LONDON (Thomson Reuters Foundation) - Mounting global fossil fuel subsidies distort the price of carbon, favour the rich in the developing world and amount to six times as much as subsidies for renewable sources of energy, according to a new report.
“If their aim is to avoid dangerous climate change, governments are shooting themselves in both feet,” wrote Shelagh Whitley, author of the report and a research analyst for the Overseas Development Institute (ODI) based in London.
The report was released on Thursday, days before member nations of the U.N. Framework Convention on Climate Change meet in Warsaw, Poland, to discuss how to work toward a new climate deal in 2015.
The report cited the International Energy Agency’s 2011 estimate that global subsidies totaled $523 billion and were rising. Whitley said they were closer to $600 billion, just a year later in 2012.
Among the 11 top rich-country emitters, including the United States, UK and Russia, fossil fuel subsidies amounted to $112 per person in 2010, according to an ODI estimate.
In some cases, fossil fuel subsidies take up significantly more of countries’ budgets than spending on social services. The report said Egypt, Indonesia, Pakistan and Venezuela all spent at least twice as much on subsidies than on public health.
Although G20 countries have pledged to phase out their fossil fuel subsidies, the report called for them to set “clear and ambitious goals”, including a plan to eliminate all subsidies by 2020.
An important step toward that goal is to create a common definition for fossil fuel subsidies, the report said. “What’s important is whatever you count, make that really clear,” Whitley said.
She gave the example of the International Monetary Fund (IMF), which includes failing to factor the cost of pollution - something most countries do not do - in its own estimates of subsidies.
In the developing world, fossil fuel subsidies are often thought to benefit the poor by increasing peoples’ access to energy and ability to afford fuel.
In the last financial year, the World Bank Group, for example, increased the amount it lent to fossil fuel projects to $2.7 billion, the report said.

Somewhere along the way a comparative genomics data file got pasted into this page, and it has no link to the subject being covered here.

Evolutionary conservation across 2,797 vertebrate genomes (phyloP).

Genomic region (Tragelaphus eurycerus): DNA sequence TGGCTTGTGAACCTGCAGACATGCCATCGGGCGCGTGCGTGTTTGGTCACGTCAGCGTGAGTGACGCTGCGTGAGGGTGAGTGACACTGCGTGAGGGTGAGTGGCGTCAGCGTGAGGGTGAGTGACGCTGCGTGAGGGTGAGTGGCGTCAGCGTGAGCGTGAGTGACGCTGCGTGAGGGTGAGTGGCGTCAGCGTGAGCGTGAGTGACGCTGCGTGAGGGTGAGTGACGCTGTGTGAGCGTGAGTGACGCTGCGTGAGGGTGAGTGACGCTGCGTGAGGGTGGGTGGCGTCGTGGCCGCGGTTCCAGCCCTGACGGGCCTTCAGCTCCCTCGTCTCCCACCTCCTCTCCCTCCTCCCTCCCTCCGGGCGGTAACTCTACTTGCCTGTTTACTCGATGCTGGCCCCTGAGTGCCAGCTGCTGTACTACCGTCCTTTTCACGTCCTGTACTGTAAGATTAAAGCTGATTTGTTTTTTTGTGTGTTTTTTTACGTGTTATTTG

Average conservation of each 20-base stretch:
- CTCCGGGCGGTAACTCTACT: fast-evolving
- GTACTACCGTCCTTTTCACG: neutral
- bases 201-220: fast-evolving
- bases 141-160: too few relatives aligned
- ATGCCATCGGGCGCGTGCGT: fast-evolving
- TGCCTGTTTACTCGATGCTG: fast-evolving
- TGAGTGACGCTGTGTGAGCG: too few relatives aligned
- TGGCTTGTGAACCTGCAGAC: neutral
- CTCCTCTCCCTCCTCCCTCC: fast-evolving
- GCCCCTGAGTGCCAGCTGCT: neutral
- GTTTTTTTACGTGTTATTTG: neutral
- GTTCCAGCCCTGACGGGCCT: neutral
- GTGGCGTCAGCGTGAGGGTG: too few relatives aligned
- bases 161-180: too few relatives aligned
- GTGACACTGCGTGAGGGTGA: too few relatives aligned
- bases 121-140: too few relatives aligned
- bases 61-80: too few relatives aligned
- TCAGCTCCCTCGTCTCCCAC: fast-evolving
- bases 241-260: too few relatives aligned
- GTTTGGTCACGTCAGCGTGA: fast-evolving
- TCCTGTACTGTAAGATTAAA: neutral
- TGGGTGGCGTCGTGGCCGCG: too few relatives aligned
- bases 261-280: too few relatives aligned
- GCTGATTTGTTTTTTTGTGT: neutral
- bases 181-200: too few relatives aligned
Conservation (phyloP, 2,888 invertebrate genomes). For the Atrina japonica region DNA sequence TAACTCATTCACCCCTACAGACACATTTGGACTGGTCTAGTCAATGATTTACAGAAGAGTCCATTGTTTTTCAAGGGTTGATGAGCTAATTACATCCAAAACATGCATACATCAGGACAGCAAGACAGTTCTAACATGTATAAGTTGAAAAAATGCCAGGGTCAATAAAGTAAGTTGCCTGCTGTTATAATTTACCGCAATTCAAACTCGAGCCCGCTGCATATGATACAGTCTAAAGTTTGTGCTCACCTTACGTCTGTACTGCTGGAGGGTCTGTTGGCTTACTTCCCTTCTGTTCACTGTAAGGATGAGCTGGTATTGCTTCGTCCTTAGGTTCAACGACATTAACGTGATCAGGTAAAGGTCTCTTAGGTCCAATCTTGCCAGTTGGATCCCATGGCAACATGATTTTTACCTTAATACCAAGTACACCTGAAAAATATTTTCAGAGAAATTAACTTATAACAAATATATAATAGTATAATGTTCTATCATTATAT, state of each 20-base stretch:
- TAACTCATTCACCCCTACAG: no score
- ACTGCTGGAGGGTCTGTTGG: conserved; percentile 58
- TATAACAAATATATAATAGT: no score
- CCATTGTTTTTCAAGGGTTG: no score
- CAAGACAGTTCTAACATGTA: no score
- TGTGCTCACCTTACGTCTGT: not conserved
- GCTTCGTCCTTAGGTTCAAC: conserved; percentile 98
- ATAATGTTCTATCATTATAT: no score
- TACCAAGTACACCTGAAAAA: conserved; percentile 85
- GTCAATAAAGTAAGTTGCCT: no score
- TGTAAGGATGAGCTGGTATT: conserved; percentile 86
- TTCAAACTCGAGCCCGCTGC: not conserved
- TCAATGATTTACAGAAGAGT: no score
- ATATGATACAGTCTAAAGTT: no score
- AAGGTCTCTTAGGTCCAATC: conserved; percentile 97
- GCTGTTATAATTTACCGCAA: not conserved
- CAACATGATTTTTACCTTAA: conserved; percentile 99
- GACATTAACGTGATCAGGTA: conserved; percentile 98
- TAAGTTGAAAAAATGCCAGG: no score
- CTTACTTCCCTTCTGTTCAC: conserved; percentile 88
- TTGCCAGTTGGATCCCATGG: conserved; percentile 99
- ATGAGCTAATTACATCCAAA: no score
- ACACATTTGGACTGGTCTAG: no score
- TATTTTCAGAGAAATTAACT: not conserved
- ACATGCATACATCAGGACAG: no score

But it noted an IMF finding that “it is quite typical for the poorest 20 percent of households to receive less than 7 percent of the benefits generate by fossil fuel subsidies.”
“That’s generally because they use less fuel,” Whitley explained.
Data from World Bank and IMF studies of 20 developing countries show that the wealthier people are, the more they benefit from subsidies, the report said. This is one of the reasons why phasing out fossil fuels is difficult, Whitley added.
“The people who are most likely to be able to group together and protest against subsidy reforms or subsidy phase-outs are not the poorest,” she said.
Getting rid of fossil fuel subsidies has proved tricky in many countries that have tried. One famous example is the Nigerian government, which eliminated its subsidies overnight in 2012. The resulting increase in food, fuel and transportation costs filled the streets with protesters, forcing the government to scale back its subsidy reductions.
Whitley said the trouble with Nigeria’s approach to cutting fossil fuel subsidies was that the changes came very quickly and without any social protection for vulnerable groups.
A better example is Iran, she said, which set up bank accounts to compensate 80 percent of the population, to help them manage an increase in fuel prices as subsidies were reduced. This was possible because “Iran is not a very poor country”, Whitley said, and has the means and infrastructure to manage the transition away from subsidies.
Still, Whitley said she was surprised by how similar the problem of fossil fuel subsidies is across countries. When Nigeria scaled back its subsidies, fuel prices more than doubled overnight.
If the same thing happened in any other country - developed or not - it isn’t hard to imagine people reacting in more or less the same way.
“The world is becoming more and more of a level playing field, and we need to see how there are similarities,” she said. “We’re probably going to see a lot of opportunities for lesson-learning across countries.”
Jake Lucas is an AlertNet Climate intern.